This view was confirmed in our interviews with auditing experts. For example, one commented: “I think that the way that we are framing our work on … the certification side of standard systems, is that essentially we have been working in an analog model. Audit teams going into the field and collecting data has inherent limitations because it’s one-off, it’s time limited, it depends on the competence of the individuals, etc.”6 Another, noting the “potentially revolutionary” implications of remote sensing, stated that:

The thing to remember is that right at the moment the standards as they are written don’t anticipate this sort of thing.… And so to expect them [the audits] to then use remote sensing data, which is a completely hands-off approach, would lead to a fundamental change in the way in which the indicators accept or don’t accept remote sensing data.7

A third interviewee observed that the “truth” of a conventional audit depends to a considerable extent on unanalyzed, static company data:

With forest management, the audit is very much focused on management systems and processes.… The actual data collection of outcome and output is very limited, and whatever the forest manager says, as long as it looks reasonable, it’s taken as agreed. You know, you are trying to audit 100,000 hectares in a week. The reality of you seeing anything on site is very, very limited. So you’re very much reliant on the forest manager producing a map, or you produce a map, and the forest manager says, “This is what we’ve harvested. This is what we’ve restocked. Here are some timber figures.” And that’s pretty much trusted—99.9 percent of the time that’s taken as correct.8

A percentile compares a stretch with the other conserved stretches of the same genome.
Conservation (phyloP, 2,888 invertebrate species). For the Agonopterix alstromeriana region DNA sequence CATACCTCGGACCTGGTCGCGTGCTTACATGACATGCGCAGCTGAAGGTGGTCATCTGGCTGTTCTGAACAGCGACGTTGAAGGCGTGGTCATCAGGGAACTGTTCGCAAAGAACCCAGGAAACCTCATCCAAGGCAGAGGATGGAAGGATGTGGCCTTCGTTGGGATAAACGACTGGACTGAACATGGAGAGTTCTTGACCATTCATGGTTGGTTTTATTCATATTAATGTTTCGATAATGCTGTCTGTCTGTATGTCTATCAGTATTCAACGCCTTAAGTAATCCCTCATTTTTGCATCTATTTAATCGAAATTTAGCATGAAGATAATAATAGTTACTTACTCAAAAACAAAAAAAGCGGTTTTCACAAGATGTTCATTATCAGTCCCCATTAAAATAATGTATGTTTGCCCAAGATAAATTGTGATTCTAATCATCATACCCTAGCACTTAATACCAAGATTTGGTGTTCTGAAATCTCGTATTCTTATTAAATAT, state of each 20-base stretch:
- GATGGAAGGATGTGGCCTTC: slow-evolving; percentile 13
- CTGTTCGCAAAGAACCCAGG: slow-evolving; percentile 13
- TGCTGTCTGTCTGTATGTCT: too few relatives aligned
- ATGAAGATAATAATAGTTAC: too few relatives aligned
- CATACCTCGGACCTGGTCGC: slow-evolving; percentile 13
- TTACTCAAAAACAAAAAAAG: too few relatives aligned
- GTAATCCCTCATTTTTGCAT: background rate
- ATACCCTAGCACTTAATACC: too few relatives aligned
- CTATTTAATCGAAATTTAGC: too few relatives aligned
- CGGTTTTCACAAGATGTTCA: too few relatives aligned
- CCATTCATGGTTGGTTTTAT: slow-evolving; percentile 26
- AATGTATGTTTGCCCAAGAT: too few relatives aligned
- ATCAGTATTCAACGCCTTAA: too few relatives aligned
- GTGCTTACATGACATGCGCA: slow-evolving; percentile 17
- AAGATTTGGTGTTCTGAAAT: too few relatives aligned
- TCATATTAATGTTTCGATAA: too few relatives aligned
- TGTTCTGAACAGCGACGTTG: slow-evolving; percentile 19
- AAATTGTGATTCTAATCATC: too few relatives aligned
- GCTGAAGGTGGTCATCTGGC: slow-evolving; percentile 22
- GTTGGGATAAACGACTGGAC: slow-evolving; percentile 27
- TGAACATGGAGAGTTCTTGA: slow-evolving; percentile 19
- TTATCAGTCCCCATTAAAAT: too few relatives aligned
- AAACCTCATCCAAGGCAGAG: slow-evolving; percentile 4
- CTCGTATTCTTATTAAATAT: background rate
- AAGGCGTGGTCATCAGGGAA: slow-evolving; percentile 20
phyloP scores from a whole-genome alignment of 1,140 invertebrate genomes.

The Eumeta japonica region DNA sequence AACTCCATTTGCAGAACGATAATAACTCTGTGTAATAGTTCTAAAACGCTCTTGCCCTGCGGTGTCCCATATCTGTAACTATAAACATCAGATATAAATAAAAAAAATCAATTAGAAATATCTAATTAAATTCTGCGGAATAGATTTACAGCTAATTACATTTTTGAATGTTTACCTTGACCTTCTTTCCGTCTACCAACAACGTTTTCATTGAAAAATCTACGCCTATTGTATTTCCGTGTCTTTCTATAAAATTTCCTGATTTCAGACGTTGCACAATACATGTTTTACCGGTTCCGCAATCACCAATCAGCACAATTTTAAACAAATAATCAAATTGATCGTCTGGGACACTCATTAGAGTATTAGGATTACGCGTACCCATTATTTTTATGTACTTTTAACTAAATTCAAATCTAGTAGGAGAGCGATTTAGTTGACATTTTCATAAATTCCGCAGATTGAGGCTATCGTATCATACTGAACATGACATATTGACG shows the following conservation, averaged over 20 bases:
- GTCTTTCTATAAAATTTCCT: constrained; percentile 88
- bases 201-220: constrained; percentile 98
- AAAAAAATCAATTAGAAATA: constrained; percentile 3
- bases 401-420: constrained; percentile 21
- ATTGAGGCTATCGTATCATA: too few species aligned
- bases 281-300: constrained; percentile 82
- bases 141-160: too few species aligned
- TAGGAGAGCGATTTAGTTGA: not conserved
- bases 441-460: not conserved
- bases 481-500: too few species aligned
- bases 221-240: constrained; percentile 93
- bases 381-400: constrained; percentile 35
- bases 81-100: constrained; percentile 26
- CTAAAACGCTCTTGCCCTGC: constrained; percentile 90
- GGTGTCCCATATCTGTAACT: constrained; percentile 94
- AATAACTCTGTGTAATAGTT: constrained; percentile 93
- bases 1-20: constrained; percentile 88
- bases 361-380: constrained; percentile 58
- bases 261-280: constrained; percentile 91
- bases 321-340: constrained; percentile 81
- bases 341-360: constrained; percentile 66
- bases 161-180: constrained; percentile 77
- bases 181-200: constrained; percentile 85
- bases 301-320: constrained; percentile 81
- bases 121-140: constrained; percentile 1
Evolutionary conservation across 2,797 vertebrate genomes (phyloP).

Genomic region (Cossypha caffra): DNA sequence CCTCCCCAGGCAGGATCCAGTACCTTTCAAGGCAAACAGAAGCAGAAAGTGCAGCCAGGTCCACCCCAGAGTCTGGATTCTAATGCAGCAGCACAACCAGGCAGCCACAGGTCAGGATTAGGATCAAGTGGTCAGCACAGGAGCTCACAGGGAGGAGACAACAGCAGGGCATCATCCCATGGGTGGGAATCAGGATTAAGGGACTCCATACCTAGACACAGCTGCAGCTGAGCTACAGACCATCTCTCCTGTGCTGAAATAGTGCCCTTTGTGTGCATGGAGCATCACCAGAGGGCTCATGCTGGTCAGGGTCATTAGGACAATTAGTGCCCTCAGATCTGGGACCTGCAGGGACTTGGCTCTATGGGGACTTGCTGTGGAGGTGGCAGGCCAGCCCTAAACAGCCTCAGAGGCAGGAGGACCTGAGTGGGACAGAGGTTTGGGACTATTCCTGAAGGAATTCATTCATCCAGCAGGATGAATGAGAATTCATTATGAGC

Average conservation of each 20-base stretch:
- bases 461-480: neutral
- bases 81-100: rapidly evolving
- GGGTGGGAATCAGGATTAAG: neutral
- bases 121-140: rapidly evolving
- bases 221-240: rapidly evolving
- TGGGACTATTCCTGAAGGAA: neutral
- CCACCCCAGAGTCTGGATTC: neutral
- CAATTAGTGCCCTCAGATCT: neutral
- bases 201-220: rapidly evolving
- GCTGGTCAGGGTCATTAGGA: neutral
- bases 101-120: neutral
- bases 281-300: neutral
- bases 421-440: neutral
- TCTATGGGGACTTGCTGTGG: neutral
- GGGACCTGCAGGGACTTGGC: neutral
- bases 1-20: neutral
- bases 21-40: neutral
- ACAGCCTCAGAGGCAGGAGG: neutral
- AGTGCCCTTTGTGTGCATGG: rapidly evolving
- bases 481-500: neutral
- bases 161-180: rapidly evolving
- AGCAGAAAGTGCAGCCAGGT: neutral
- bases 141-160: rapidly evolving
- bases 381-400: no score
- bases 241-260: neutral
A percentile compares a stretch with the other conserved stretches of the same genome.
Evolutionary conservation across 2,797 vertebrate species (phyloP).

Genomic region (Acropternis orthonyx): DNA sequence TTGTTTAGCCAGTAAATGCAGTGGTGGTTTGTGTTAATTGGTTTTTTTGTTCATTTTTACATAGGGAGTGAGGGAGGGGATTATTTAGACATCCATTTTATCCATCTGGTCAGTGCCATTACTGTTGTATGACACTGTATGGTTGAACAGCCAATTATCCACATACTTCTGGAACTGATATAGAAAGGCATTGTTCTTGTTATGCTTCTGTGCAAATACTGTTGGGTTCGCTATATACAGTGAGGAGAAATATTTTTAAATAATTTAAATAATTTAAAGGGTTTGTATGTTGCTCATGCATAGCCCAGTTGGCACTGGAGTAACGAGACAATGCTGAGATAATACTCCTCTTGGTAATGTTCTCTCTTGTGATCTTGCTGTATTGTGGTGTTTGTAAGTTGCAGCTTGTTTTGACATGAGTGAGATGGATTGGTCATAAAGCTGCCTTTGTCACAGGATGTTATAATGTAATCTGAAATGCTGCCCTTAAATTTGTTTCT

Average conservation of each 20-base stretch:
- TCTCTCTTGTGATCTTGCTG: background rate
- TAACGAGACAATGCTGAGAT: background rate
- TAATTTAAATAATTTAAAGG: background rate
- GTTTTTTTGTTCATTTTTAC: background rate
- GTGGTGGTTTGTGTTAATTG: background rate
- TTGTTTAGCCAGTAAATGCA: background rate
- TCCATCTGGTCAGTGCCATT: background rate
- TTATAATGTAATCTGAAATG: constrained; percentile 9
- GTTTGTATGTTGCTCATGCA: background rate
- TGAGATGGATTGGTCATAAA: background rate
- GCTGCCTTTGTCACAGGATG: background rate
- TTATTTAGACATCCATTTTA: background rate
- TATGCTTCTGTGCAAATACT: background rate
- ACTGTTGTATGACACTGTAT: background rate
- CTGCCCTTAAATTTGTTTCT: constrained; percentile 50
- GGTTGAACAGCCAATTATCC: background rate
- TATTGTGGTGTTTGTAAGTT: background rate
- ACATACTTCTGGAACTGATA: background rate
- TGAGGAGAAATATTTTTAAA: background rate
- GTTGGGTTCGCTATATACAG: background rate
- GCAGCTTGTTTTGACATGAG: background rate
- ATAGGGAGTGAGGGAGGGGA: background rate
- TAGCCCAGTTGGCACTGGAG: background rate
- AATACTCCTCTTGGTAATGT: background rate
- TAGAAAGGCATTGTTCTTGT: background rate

Currently, assessing compliance against a standard is labor intensive: in the forestry sector, for example, depending on the complexity of the standard and the size and readiness of an operation, an audit can involve a team of three or four experts and take up to ten working days (see, e.g., ForestEthics 2014, comparing forestry audits). While some auditing companies are utilizing portable electronic devices to collect data, our interviews indicated that most continue to use paper-based checklists, resulting in inaccuracies and delays in interpreting and representing the information. Clear opportunities therefore exist to make auditing more efficient, from the deployment of smartphones and tablets linked to auditor databases, to directly recording operator performance. From the ISEAL Alliance report’s perspective, the major problem confronting SSOs is to work out how to utilize new technology to more efficiently deliver audit services. The more fundamental threat of disintermediation is acknowledged at less length: “multi-stakeholder standards systems need to provide faster and easier access to data about the state of certified companies, or they are destined to lose relevance in the dialogue on how our society defines and assesses sustainability. Ignore technology innovation at your own risk” (Herding and Fischer 2015, 6, emphasis added).